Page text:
4. Employment: Despite the ‘Everyone speaks English’ theory, having more than one language allows you not only to work in another country but offers you more opportunities in your own.
  5. Art, Music, Literature, Food, Fashion etc.: Learn what some of the greatest cultural movements in the world were/are really all about.
  6. It’s good for your brain: A 2010 study showed better cognitive abilities in elderly people who had learned a second language.  Another study in 2004 showed bilingual children were able to perform tasks faster than their monolingual counterparts.  Several studies suggest language learning can prevent/delay the onset of Dementia.
  7. It’s good for your soul:

If you talk to a man in a language he understands, that goes to his head.  If you talk to him in his language, that goes to his heart.

–  Nelson Mandela

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Sail Away From the Safe Harbour

Twenty years from now you will be more disappointed by the things that you didn’t do than by the ones you did do. So throw off the bowlines. Sail away from the safe harbor. Catch the trade winds in your sails. Explore. Dream. Discover. – Mark Twain

Tomorrow I’m leaving Cardiff and heading back up North for two months before starting a whole new life – my third year abroad.  And it really will be a whole new life – in a different continent, different language and different culture.

Now that the stressful bit – all the organisation that needed to be done at this end – is over, I can’t wait to go!  I just have a feeling that Mexico will have something to teach me that I can’t learn anywhere else.  I’m still trying to find a new way of thinking, and I hope that I will find it there.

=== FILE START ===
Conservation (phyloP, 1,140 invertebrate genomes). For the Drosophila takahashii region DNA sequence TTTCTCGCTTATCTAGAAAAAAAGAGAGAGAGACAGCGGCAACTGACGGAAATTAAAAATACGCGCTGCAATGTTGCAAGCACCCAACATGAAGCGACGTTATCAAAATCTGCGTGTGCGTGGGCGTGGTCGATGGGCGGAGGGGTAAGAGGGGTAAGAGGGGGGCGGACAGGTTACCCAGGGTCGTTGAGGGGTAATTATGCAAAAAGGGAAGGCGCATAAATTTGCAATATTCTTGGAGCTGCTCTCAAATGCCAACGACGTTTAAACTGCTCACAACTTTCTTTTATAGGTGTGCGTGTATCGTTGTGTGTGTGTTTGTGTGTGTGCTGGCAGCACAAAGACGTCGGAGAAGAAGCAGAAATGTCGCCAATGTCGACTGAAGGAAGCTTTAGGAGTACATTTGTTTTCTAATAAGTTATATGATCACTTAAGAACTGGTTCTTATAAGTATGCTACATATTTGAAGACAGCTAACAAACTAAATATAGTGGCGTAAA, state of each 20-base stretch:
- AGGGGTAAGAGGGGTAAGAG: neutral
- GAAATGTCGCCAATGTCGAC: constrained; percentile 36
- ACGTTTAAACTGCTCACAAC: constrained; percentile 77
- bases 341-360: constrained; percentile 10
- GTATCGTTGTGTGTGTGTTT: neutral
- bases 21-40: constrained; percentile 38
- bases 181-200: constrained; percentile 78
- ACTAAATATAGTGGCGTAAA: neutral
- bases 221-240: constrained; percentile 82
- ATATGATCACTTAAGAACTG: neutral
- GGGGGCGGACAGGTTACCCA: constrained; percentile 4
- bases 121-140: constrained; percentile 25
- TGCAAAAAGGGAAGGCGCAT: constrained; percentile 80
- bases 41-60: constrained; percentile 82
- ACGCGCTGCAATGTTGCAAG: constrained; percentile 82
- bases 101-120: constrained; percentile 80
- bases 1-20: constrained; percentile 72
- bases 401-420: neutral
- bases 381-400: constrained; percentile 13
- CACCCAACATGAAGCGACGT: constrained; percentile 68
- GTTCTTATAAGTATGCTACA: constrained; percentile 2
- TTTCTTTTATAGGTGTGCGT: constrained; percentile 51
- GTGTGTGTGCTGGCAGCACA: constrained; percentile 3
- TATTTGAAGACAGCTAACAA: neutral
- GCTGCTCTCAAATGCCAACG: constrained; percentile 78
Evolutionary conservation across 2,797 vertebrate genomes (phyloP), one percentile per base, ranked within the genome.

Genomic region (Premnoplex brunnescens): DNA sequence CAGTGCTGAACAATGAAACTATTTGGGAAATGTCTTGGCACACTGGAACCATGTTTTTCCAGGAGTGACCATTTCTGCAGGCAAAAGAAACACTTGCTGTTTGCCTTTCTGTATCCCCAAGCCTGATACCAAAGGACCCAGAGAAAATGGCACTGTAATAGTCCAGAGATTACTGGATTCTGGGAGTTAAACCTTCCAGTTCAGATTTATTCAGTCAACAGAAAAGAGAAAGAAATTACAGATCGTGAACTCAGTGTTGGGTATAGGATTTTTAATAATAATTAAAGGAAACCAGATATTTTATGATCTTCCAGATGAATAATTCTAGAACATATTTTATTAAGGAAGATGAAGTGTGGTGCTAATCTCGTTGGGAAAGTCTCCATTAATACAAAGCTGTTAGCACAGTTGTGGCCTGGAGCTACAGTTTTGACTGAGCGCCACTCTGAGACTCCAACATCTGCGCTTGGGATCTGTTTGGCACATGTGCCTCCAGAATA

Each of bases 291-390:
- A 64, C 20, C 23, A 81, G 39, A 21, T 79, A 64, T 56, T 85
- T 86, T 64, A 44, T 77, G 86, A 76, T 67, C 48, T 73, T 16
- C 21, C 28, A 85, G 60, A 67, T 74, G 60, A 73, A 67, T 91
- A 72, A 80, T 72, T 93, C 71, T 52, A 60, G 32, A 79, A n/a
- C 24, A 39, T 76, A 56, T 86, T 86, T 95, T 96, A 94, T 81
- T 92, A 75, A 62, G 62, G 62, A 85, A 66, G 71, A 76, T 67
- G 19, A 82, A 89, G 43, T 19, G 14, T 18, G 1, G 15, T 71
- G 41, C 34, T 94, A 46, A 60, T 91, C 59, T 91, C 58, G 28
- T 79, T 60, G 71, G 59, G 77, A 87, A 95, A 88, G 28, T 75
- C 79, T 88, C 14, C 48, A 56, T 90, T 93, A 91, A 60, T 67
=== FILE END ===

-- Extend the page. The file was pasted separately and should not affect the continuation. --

A lot of people told me that I was crazy to go to such a ‘dangerous place’; a lot of people warned me that I would get kidnapped or murdered or forced to join a cartel amongst other horrific things.  At first I worried about those things too, but when I actually stopped to think about it I realised that Mexico is a big country.  So big, in fact, that I probably won’t get to see all of it in the space of a year, as much as I want to.  Yes, it has its problems, but don’t we all?  There are problem areas, but the real problem is that people are too afraid of those relatively small areas to go anywhere near the rest of such a beautiful country.  One of my lecturers here in Cardiff is from Mexico City, and the other day she told me, ‘there are drugs, but that’s only up in the North, and you wouldn’t want to go there, anyway, because it’s mostly desert.’  Yet people jump to the conclusion that it’s the same all over Mexico, and the media image doesn’t exactly help.

So, no, I’m not scared.  Well, no more than I would be if I were going to Spain or even to London.  I’m not scared of the things that could happen in any city and are no more likely to happen in Mexico, and I’m certainly not going to let that fear stop me from taking a once in a lifetime opportunity which may well end up being the best year of my life.  The 40-something students on my course all have to go somewhere, so why not go all out and do something completely different?  I feel extremely lucky to have had it offered to me and I know that I will appreciate it so much more and learn so much more than if I had chosen a ‘safer’ option, and when I come home I will be able to understand the things that really matter in life.

The mayan ruins of Tonina in Chiapas, Mexico -- by davecurry8

Tortiando - to have a greater appreciation of the differences between cultures, we should all take the opportunity to live as others live.

Popocatepetl, Mexico